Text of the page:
Red Cloud Park

520 Powell Street
La Crosse, WI 54601
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Park Description

Red Cloud Park was opened in 1953 and is located on the north side of La Crosse. This park is a real family park. There is a playground, shelter, tennis and basketball court, trails, and plenty of open space.

Park Amenities

  • Playground
  • Horseshoes
  • Basketball Court
  • Tennis Courts
  • Trails
  • Open Area
  • Parking
  • Restrooms
  • Shelter

Park History

Red Cloud Park started as a picnic area in 1953. A water fountain and playground was installed in 1954. In 1956, three and one half lots were acquired by the city for $1,200. On May 10th, the name of the park was changed to Red Cloud Park in honor of CPL Mitchell Red Cloud, Jr., who had died in Korea, winning the Congressional Medal of Honor. 

In May of 1957, the park was dedicated. A Wisconsin Historical Site marker was erected which reads:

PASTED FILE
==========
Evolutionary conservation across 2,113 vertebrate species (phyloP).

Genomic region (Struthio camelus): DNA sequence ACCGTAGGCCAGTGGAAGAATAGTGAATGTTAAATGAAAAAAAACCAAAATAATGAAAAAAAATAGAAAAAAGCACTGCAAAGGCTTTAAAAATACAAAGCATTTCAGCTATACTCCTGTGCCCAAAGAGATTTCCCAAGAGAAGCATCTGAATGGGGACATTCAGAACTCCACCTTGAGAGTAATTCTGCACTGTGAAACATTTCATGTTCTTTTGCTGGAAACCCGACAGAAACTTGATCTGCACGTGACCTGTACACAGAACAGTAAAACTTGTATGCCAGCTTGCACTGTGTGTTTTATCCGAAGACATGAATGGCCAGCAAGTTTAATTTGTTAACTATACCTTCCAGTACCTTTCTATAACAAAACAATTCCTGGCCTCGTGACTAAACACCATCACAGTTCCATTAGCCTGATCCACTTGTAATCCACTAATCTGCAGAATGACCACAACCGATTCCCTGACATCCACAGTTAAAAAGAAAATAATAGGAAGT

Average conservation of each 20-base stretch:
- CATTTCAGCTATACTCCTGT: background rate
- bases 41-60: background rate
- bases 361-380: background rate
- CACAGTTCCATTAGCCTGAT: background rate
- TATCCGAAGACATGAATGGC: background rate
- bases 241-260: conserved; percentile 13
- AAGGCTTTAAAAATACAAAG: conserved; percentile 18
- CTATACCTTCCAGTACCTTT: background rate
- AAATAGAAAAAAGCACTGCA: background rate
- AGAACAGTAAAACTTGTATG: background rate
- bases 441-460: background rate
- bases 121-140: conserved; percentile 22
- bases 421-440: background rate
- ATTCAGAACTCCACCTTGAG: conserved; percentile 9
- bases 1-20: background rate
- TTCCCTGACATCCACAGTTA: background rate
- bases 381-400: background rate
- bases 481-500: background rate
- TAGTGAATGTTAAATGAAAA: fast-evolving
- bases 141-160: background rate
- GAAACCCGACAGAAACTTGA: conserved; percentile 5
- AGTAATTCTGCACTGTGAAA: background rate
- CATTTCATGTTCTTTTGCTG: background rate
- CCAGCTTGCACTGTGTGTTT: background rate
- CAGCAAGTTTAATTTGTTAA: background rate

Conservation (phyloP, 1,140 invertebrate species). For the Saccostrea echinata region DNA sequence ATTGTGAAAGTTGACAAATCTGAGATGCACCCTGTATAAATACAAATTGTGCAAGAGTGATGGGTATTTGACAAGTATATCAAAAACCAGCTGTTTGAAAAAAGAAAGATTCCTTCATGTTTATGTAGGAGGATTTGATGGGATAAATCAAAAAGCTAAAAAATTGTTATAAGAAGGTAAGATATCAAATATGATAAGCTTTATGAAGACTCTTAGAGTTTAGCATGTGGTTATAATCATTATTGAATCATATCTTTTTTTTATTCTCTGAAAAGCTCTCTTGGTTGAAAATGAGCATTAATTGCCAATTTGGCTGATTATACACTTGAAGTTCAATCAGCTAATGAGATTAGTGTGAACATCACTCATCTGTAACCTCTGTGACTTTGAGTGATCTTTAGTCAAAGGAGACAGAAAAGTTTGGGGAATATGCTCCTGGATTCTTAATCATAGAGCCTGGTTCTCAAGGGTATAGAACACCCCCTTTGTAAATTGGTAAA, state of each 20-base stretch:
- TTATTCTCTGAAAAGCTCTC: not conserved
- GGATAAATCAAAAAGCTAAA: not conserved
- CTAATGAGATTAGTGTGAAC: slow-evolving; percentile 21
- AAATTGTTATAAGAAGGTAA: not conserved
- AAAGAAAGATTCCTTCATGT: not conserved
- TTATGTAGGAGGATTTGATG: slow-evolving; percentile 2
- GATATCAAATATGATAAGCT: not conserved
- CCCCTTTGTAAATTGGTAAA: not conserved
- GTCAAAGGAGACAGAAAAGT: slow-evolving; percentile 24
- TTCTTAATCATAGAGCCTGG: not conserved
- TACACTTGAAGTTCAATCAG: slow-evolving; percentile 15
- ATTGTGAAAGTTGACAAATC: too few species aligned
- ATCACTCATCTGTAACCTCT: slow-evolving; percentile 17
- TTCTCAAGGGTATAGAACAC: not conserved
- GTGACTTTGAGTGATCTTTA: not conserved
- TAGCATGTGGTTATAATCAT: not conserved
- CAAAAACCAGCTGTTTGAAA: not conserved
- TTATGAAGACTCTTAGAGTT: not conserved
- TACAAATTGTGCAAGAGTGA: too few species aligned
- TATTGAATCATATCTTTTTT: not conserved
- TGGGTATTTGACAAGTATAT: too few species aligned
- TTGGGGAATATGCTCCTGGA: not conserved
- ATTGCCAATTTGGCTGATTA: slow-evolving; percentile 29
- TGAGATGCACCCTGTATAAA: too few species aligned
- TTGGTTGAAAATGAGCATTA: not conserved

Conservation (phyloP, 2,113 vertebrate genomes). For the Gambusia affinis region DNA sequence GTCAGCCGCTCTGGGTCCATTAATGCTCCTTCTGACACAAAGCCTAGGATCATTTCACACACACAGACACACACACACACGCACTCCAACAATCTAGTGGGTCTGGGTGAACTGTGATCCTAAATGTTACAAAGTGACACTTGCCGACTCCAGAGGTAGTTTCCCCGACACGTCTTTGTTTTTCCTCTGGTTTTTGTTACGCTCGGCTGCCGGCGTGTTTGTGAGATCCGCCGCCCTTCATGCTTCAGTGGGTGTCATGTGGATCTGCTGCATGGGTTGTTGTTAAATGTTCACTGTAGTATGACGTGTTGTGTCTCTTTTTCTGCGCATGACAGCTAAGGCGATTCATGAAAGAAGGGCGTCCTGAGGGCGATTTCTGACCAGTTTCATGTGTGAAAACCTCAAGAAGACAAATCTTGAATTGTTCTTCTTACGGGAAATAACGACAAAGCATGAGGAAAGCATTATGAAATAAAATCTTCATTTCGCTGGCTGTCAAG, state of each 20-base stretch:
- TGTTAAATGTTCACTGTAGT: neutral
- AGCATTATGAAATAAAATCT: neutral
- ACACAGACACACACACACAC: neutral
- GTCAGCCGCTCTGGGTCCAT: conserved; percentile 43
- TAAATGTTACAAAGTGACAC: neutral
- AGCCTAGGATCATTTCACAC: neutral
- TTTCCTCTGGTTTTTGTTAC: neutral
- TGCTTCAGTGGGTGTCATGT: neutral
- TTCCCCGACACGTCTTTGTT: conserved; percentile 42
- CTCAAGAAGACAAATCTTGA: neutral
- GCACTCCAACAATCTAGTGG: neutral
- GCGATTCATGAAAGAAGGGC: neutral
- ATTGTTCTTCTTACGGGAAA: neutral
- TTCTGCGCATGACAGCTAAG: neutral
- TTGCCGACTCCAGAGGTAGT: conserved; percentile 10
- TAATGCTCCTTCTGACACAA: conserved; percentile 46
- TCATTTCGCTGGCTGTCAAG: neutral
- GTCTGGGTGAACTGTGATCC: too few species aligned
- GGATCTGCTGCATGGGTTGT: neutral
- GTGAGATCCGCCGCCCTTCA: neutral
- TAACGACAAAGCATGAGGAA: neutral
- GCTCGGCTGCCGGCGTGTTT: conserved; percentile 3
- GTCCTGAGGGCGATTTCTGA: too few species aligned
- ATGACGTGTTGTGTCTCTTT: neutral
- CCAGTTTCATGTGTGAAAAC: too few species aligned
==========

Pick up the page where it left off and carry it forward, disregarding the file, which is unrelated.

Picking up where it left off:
This park, on the site of a Winnebago Village, commemorates a heroic descendant of those people, Corporal Mitchell Red Cloud, Jr. Fighting in Korea in 1950 as a member of the 24th Army Division, Corporal Red Cloud bravely held off an enemy attack with machine gun fire until his death, thereby saving the lives of many of his comrades. Posthumously he was awarded the Congressional Medal of Honor. Part of this area was once owned by "Buffalo Bill" Cody, famous frontier scout and his friend White Beaver (Dr. Fran Powell), who served four terms as Mayor of La Crosse in the 1880's and 1890's. Dr. Powell received the name White Beaver from Sioux Chief Rocky Bear for saving the life of his daughter. He was made Chief Medicine Man of the Winnebago Nation in 1876 after successfully treating Chief Wee-Noo-Sheik. Erected 1957.

A shelter house was built at a cost of $2,278 in materials in 1958. The Park Department put in the cement floor. A plaque on the building's fireplace reads:

Labor on this memorial building, at this historical site, was donated by La Crosse Building and Construction Trades members 1957-1958.

In 1980, tennis courts were added. Three years later, 1983, the park was officially linked to the Rabbit Trail. Just one year after that, 1984, the fencing was replaced around the parking lot and driveway.